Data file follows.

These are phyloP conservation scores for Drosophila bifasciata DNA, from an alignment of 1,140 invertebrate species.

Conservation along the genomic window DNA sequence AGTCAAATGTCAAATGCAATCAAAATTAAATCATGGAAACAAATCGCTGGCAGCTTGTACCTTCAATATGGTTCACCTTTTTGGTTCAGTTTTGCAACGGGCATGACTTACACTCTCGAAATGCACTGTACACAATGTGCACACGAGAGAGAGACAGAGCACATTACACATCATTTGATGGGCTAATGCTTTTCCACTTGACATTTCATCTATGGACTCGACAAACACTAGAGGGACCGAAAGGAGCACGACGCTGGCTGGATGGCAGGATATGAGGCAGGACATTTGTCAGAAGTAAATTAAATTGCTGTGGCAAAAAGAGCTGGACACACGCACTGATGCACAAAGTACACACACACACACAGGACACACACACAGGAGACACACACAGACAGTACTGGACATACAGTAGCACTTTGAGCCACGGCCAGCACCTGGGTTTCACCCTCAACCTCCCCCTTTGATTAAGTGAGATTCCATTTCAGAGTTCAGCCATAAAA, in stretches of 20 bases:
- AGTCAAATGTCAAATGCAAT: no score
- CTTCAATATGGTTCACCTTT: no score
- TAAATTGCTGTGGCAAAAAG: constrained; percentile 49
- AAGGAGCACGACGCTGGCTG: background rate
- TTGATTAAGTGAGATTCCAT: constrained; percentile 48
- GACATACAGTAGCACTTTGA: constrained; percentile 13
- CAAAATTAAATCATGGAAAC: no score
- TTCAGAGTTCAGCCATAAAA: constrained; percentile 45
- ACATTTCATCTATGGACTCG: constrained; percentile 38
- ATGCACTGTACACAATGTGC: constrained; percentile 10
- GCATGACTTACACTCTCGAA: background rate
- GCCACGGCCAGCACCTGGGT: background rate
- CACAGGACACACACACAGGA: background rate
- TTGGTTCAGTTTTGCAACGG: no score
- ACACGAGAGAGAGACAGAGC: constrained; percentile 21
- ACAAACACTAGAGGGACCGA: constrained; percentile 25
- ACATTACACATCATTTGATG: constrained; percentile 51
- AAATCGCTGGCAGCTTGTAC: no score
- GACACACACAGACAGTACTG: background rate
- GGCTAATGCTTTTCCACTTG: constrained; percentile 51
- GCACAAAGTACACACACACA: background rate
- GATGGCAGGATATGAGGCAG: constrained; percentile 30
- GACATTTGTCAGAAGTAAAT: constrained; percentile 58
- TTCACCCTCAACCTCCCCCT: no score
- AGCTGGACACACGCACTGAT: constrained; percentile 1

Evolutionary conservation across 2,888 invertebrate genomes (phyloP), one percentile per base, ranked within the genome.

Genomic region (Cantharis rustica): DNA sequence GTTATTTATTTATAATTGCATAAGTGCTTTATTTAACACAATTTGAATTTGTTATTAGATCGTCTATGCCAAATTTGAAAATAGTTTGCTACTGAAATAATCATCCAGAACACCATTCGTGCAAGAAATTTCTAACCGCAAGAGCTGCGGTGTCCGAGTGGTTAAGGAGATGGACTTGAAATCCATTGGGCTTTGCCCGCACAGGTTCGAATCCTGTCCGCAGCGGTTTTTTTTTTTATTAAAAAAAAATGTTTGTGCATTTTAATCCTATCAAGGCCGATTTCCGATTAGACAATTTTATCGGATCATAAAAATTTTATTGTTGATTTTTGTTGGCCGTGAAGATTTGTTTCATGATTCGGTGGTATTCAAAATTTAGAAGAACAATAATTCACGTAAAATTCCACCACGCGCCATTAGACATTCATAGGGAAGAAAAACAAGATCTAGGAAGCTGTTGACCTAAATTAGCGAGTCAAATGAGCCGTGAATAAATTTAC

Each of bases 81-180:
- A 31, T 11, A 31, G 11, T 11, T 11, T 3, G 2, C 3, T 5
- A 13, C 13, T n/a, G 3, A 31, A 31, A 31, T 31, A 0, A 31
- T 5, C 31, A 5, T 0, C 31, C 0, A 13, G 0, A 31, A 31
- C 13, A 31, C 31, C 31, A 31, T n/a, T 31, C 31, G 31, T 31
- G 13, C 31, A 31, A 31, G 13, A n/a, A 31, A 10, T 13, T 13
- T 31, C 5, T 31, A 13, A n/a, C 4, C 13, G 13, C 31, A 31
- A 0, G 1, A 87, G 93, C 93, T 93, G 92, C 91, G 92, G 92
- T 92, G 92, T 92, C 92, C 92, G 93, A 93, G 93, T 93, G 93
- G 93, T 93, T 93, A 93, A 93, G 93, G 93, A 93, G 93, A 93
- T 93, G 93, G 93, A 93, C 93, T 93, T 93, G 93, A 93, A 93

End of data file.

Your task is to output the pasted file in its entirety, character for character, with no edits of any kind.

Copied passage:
These are phyloP conservation scores for Drosophila bifasciata DNA, from an alignment of 1,140 invertebrate species.

Conservation along the genomic window DNA sequence AGTCAAATGTCAAATGCAATCAAAATTAAATCATGGAAACAAATCGCTGGCAGCTTGTACCTTCAATATGGTTCACCTTTTTGGTTCAGTTTTGCAACGGGCATGACTTACACTCTCGAAATGCACTGTACACAATGTGCACACGAGAGAGAGACAGAGCACATTACACATCATTTGATGGGCTAATGCTTTTCCACTTGACATTTCATCTATGGACTCGACAAACACTAGAGGGACCGAAAGGAGCACGACGCTGGCTGGATGGCAGGATATGAGGCAGGACATTTGTCAGAAGTAAATTAAATTGCTGTGGCAAAAAGAGCTGGACACACGCACTGATGCACAAAGTACACACACACACACAGGACACACACACAGGAGACACACACAGACAGTACTGGACATACAGTAGCACTTTGAGCCACGGCCAGCACCTGGGTTTCACCCTCAACCTCCCCCTTTGATTAAGTGAGATTCCATTTCAGAGTTCAGCCATAAAA, in stretches of 20 bases:
- AGTCAAATGTCAAATGCAAT: no score
- CTTCAATATGGTTCACCTTT: no score
- TAAATTGCTGTGGCAAAAAG: constrained; percentile 49
- AAGGAGCACGACGCTGGCTG: background rate
- TTGATTAAGTGAGATTCCAT: constrained; percentile 48
- GACATACAGTAGCACTTTGA: constrained; percentile 13
- CAAAATTAAATCATGGAAAC: no score
- TTCAGAGTTCAGCCATAAAA: constrained; percentile 45
- ACATTTCATCTATGGACTCG: constrained; percentile 38
- ATGCACTGTACACAATGTGC: constrained; percentile 10
- GCATGACTTACACTCTCGAA: background rate
- GCCACGGCCAGCACCTGGGT: background rate
- CACAGGACACACACACAGGA: background rate
- TTGGTTCAGTTTTGCAACGG: no score
- ACACGAGAGAGAGACAGAGC: constrained; percentile 21
- ACAAACACTAGAGGGACCGA: constrained; percentile 25
- ACATTACACATCATTTGATG: constrained; percentile 51
- AAATCGCTGGCAGCTTGTAC: no score
- GACACACACAGACAGTACTG: background rate
- GGCTAATGCTTTTCCACTTG: constrained; percentile 51
- GCACAAAGTACACACACACA: background rate
- GATGGCAGGATATGAGGCAG: constrained; percentile 30
- GACATTTGTCAGAAGTAAAT: constrained; percentile 58
- TTCACCCTCAACCTCCCCCT: no score
- AGCTGGACACACGCACTGAT: constrained; percentile 1

Evolutionary conservation across 2,888 invertebrate genomes (phyloP), one percentile per base, ranked within the genome.

Genomic region (Cantharis rustica): DNA sequence GTTATTTATTTATAATTGCATAAGTGCTTTATTTAACACAATTTGAATTTGTTATTAGATCGTCTATGCCAAATTTGAAAATAGTTTGCTACTGAAATAATCATCCAGAACACCATTCGTGCAAGAAATTTCTAACCGCAAGAGCTGCGGTGTCCGAGTGGTTAAGGAGATGGACTTGAAATCCATTGGGCTTTGCCCGCACAGGTTCGAATCCTGTCCGCAGCGGTTTTTTTTTTTATTAAAAAAAAATGTTTGTGCATTTTAATCCTATCAAGGCCGATTTCCGATTAGACAATTTTATCGGATCATAAAAATTTTATTGTTGATTTTTGTTGGCCGTGAAGATTTGTTTCATGATTCGGTGGTATTCAAAATTTAGAAGAACAATAATTCACGTAAAATTCCACCACGCGCCATTAGACATTCATAGGGAAGAAAAACAAGATCTAGGAAGCTGTTGACCTAAATTAGCGAGTCAAATGAGCCGTGAATAAATTTAC

Each of bases 81-180:
- A 31, T 11, A 31, G 11, T 11, T 11, T 3, G 2, C 3, T 5
- A 13, C 13, T n/a, G 3, A 31, A 31, A 31, T 31, A 0, A 31
- T 5, C 31, A 5, T 0, C 31, C 0, A 13, G 0, A 31, A 31
- C 13, A 31, C 31, C 31, A 31, T n/a, T 31, C 31, G 31, T 31
- G 13, C 31, A 31, A 31, G 13, A n/a, A 31, A 10, T 13, T 13
- T 31, C 5, T 31, A 13, A n/a, C 4, C 13, G 13, C 31, A 31
- A 0, G 1, A 87, G 93, C 93, T 93, G 92, C 91, G 92, G 92
- T 92, G 92, T 92, C 92, C 92, G 93, A 93, G 93, T 93, G 93
- G 93, T 93, T 93, A 93, A 93, G 93, G 93, A 93, G 93, A 93
- T 93, G 93, G 93, A 93, C 93, T 93, T 93, G 93, A 93, A 93